I meet them relatively often at meet-ups. I’ve been meeting with koic (github.com/koic) who has been throwing pull requests lately and talk about RuboCop together. Last year, when I attended RubyKaigi, he came up to me and said “Hey I’m trying to make something like this. What do you think?” So, I checked his pull requests while talking with him.
To RuboCop Users
– Do you have any suggestions or advice on how to use RuboCop?
I have a piece of advice: Do not expect too much of RuboCop. Some people think RuboCop is a silver bullet. They guess installing RuboCop improves your code automatically. It doesn’t work that way. You have to know the purpose: what you want RuboCop to do. Otherwise, you can’t optimize RuboCop.
For example, you want to unify the coding style with RuboCop. To do so, you either need to start from making the coding style guide yourself or use RuboCop’s coding style. Just installing RuboCop will end up with many errors and fail to unify the coding style.
You should think about what you want to do with RuboCop first then set it up according to your purposes.
– Can you elaborate on how they should set up RuboCop?
I’ve been writing a column called Ruby Doki-Doki Tankentai on WEB+DB PRESS since 2017. In Vol.102, I wrote on that in detail, so reading the article might help.
Generally speaking, if you want to unify the coding style, you just need to work on it diligently. We have a system called .rubocop_todo.yml (http://rubocop.readthedocs.io/en/stable/configuration/#automatically-generated-configuration). You can use that. The system writes out errors from the current source code as ToDo first then stops displaying errors. This allows you to ignore the errors at first and create your own rules gradually to apply to RuboCop. After all, you have to do the work. There are always points where you have to put your work on RuboCop.
Looking for bugs is easier to do. There is an option called DisabledByDefault. I recommend disabling everything once except Lint rules that look for bugs. The setting of ruby/spec is similar, so, it might be a good reference for that.
– Do you have any requests for RuboCop users other than reporting the same bug repeatedly?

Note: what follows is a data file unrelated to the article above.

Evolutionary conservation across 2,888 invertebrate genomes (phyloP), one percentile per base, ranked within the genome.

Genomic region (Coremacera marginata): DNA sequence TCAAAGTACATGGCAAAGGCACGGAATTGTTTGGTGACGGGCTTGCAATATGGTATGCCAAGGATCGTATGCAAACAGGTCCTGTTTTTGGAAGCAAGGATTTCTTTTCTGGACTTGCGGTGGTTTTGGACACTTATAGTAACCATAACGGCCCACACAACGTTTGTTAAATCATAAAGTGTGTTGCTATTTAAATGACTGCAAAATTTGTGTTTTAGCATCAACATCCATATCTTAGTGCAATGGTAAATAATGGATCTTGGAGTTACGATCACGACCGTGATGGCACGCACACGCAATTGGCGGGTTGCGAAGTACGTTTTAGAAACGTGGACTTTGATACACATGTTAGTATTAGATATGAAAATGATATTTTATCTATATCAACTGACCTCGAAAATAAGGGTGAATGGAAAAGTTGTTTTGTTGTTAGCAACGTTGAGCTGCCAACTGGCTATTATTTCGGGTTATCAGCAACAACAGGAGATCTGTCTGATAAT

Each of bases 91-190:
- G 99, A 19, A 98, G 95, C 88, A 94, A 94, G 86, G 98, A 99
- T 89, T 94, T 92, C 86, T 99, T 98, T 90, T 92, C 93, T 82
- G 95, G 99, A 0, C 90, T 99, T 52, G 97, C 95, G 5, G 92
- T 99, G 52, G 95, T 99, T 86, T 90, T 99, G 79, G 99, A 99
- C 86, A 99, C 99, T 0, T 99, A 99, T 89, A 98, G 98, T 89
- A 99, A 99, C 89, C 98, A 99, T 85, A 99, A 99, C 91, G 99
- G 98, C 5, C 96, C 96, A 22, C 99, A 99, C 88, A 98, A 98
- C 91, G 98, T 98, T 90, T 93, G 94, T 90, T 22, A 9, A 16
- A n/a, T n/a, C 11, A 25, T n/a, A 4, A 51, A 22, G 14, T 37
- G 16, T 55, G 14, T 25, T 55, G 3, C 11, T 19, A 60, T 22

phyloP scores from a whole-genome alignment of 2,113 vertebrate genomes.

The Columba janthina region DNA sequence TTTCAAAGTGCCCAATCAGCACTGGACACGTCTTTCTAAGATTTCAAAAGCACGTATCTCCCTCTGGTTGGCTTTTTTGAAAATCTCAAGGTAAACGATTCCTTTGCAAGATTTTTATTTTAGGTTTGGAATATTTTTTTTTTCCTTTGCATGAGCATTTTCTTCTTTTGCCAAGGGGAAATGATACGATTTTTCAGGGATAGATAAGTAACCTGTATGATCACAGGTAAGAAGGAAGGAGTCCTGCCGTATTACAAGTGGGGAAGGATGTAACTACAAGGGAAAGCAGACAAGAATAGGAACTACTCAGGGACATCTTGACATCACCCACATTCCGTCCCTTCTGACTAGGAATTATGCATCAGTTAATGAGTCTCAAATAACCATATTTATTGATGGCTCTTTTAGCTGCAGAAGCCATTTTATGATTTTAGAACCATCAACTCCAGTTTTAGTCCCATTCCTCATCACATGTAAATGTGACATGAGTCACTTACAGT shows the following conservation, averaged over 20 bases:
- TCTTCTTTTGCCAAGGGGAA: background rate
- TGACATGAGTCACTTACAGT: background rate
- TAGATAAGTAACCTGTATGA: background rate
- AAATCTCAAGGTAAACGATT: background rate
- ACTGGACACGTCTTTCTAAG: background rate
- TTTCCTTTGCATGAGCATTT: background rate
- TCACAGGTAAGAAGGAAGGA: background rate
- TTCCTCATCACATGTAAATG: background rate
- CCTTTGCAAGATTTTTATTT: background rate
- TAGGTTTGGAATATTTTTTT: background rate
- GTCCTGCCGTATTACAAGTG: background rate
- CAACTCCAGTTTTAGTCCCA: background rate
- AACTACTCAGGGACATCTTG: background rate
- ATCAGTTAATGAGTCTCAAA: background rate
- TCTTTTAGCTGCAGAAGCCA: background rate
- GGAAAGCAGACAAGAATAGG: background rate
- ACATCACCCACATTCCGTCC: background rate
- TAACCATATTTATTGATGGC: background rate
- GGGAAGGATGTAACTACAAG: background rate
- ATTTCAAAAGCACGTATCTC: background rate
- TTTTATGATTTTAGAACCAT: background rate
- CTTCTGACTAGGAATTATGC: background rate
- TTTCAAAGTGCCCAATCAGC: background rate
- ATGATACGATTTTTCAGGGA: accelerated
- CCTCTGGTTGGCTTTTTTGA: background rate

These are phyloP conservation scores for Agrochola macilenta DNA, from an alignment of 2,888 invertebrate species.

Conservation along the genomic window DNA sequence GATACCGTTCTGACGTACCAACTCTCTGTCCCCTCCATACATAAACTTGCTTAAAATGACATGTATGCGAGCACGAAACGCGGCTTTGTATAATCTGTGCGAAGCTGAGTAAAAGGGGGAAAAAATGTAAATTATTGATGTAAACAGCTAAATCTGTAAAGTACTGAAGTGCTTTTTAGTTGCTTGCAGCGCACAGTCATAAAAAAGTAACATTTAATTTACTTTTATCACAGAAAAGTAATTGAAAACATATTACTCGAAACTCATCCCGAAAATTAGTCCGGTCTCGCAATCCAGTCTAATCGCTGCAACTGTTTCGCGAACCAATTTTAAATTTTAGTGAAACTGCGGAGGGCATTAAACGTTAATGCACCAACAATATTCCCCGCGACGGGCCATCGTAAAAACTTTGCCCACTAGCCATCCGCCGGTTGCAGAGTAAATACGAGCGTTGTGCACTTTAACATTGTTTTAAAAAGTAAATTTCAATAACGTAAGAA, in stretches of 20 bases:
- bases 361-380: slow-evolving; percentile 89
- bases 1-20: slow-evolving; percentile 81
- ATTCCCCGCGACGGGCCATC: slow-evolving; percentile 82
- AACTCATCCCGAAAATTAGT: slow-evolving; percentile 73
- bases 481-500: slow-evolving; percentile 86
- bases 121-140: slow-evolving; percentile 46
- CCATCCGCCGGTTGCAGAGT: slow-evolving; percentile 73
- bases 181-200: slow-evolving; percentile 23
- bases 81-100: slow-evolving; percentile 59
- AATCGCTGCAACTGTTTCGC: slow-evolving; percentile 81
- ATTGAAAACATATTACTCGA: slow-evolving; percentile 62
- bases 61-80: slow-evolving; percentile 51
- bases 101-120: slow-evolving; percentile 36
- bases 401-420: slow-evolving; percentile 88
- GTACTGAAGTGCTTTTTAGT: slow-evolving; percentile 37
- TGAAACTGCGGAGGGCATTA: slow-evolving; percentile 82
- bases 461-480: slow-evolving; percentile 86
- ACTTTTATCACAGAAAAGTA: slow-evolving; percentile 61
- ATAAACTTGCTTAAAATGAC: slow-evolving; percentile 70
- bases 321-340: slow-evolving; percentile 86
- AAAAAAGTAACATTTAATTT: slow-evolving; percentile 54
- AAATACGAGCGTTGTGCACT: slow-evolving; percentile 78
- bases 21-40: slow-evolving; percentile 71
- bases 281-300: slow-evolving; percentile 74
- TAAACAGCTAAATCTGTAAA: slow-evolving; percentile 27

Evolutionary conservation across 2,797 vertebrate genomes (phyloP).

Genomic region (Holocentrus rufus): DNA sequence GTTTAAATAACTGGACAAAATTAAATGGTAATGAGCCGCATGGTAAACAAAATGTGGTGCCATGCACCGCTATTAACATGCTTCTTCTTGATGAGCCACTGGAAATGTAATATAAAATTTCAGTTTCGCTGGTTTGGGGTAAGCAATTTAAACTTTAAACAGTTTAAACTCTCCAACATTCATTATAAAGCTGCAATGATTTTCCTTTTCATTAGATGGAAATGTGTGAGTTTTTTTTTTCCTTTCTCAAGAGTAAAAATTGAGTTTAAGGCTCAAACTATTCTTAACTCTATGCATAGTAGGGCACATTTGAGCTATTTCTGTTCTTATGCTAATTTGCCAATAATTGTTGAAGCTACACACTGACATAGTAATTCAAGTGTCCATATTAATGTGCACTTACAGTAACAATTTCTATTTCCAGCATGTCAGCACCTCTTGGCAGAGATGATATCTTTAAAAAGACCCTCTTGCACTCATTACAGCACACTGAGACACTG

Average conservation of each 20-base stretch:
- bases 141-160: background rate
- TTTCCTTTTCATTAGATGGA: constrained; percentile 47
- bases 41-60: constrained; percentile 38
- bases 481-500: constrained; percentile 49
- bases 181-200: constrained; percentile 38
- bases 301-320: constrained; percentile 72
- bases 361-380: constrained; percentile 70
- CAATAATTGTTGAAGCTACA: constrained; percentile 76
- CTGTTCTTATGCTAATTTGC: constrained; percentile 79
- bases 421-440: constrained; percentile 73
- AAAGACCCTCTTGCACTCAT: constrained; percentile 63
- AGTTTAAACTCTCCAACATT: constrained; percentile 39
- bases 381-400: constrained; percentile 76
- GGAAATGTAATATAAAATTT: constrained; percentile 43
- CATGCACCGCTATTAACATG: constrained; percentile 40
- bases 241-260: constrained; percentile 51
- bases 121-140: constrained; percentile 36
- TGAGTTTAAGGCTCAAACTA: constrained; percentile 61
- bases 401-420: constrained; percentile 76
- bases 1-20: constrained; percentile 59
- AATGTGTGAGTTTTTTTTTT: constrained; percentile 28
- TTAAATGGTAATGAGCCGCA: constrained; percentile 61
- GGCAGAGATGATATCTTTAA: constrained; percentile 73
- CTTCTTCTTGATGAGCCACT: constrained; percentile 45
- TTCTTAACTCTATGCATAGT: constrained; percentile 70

I do want them to report as many bugs as they can find. Particularly for the Japanese users, I made an organization called rubocop-jp(github.com/rubocop-jp/issues), so they can report bugs there. I used vim-jp(github.com/vim-jp) as a reference. It will be ideal to translate whatever comes up in rubocop-jp into English and throw them at Bozhidar.
I was the one who was hesitant to write in English, but without English, I couldn’t throw issues at Bozhidar. So, I accumulated many issues on my end. I just got tired of maintaining them by myself, so I created rubocop-jp.
– Using RuboCop on Sider seems useful. Can you tell us about that?
Looking at the current state, Lint tools tend to create false positives. But it seems pretty easy to enable the false positives by running on Sider.
If you don’t have Sider, you need to execute either locally or execute in the CI process. Locally executing one by one is tedious, so it seems it is better to execute in the CI. But that creates only two options: you get 1 or 0, meaning RuboCop might execute or fail. I think that can create inconvenient conditions. With Sider, you can have an option whether you close errors that RuboCop indicates. By making the errors acceptable, you can make RuboCop more flexible and easier to use.
(From Editor: On Sider, you can do individual settings whether you fix the errors indicated by Lint tools such as RuboCop or ignore at the moment. You can actively inspect tools efficiently because you can decide whether to fix or not while checking the indicated errors.)
If I can talk about something that hasn’t been implemented yet, autocorrect can be improved. It will be very useful to have a UI that can interactively correct when you don’t have a clear idea of what to correct automatically.
After the interview, we took a picture of Sider’s CTO, Matsumoto, and Pocke together.
We appreciate your continuous support, Pocke!